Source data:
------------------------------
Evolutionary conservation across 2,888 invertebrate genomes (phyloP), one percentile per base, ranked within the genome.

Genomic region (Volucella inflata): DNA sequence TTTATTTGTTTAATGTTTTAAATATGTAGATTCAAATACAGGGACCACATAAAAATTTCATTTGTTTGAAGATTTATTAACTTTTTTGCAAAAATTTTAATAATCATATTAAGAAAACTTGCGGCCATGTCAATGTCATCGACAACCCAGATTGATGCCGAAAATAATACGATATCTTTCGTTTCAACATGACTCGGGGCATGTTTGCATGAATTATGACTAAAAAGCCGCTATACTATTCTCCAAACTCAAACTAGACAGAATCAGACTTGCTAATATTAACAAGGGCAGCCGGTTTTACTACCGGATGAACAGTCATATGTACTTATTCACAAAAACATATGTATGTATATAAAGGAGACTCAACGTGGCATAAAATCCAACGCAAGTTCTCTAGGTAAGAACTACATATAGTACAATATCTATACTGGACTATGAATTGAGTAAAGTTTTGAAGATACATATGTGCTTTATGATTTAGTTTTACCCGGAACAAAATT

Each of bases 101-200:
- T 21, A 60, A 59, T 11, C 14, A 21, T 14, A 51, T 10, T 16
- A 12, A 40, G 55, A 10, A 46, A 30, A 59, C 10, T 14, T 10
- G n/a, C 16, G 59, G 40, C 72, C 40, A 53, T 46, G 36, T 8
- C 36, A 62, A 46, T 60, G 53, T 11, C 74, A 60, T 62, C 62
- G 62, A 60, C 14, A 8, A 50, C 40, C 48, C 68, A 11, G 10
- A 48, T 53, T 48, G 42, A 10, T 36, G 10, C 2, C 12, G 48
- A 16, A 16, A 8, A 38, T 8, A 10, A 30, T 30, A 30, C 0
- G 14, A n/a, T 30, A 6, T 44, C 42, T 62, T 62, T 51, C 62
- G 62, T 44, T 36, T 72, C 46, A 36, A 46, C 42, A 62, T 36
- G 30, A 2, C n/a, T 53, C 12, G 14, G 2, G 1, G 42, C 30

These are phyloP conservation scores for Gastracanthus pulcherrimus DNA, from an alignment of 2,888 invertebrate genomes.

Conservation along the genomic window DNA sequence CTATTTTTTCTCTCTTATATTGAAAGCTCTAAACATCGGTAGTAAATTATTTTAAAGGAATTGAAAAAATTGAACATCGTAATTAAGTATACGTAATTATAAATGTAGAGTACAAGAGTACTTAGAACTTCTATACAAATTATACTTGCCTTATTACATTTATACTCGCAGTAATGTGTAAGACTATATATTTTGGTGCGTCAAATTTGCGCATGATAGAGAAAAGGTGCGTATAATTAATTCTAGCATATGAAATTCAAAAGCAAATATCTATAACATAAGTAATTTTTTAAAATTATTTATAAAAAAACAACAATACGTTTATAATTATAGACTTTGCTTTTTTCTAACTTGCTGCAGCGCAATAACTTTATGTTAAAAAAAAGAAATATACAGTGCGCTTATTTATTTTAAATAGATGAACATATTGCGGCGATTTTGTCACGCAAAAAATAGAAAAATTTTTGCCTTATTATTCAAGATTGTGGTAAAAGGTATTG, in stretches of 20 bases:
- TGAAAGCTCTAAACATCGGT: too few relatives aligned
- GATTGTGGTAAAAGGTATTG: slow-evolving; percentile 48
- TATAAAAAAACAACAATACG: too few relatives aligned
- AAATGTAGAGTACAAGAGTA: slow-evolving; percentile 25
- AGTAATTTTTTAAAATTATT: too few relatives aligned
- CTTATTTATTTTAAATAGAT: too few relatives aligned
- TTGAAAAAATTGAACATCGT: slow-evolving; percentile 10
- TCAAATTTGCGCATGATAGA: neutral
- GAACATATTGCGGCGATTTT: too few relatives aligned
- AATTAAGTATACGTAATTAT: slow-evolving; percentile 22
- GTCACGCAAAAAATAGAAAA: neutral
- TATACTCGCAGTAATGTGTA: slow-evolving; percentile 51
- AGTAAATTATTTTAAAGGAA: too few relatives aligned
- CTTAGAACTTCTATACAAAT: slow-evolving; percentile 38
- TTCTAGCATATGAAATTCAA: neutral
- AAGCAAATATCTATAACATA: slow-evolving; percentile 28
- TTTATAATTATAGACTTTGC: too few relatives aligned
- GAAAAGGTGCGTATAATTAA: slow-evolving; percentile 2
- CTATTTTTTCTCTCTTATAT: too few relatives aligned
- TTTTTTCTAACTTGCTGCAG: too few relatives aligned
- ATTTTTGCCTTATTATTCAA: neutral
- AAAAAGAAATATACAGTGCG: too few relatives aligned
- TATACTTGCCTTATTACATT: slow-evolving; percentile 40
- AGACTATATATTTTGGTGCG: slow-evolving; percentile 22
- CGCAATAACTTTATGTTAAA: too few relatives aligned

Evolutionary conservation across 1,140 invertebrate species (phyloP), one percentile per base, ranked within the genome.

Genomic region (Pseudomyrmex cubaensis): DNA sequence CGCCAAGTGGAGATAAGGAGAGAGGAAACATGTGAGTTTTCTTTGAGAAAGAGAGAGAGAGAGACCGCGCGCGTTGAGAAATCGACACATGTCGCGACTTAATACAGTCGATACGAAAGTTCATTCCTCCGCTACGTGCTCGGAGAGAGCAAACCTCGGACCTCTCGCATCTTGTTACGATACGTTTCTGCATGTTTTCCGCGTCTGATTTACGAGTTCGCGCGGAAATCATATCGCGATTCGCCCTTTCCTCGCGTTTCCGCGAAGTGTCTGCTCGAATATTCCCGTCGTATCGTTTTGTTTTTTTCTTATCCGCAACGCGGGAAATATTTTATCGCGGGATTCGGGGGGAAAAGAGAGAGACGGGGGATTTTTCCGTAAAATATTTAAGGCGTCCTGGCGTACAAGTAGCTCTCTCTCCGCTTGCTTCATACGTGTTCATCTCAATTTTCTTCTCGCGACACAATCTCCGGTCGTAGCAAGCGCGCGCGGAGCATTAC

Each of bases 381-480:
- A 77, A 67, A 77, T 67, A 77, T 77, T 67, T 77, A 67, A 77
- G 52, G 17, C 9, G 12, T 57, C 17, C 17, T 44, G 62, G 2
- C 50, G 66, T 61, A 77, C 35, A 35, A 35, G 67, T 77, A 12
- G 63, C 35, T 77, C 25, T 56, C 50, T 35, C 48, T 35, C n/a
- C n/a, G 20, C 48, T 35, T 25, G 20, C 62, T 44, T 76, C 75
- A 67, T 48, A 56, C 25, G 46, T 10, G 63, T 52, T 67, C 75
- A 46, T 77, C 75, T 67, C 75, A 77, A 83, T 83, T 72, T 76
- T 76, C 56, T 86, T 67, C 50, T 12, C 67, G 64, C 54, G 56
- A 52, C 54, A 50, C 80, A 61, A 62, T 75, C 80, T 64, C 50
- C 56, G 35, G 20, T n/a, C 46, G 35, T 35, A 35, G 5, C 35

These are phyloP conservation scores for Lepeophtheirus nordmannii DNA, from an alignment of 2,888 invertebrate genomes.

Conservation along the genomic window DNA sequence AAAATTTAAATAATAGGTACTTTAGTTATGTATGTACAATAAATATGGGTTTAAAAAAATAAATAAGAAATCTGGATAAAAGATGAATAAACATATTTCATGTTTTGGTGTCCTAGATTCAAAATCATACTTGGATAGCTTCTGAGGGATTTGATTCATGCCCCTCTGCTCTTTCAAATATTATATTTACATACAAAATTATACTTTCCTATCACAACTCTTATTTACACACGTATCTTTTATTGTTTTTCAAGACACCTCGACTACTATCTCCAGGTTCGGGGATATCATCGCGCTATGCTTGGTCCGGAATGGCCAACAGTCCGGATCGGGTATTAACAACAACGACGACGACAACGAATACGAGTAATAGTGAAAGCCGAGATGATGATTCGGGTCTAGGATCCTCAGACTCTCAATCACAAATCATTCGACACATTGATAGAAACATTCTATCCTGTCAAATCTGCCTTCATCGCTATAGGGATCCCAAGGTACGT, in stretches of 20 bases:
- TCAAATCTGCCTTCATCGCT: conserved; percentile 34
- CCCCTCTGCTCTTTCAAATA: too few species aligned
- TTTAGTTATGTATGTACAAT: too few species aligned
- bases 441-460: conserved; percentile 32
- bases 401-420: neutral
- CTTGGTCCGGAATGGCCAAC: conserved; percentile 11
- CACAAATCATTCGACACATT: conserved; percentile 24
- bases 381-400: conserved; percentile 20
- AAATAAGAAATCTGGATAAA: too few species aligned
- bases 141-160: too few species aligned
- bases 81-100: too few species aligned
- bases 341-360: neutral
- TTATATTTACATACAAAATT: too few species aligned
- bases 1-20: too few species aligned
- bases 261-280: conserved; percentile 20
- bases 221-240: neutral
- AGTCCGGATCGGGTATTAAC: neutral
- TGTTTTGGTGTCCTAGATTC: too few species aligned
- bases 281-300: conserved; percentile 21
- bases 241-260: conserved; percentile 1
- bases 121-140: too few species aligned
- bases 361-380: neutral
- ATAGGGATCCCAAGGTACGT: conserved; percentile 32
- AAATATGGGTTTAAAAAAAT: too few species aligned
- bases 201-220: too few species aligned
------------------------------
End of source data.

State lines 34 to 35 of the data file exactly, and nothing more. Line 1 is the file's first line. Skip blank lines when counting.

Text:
- CTATTTTTTCTCTCTTATAT: too few relatives aligned
- TTTTTTCTAACTTGCTGCAG: too few relatives aligned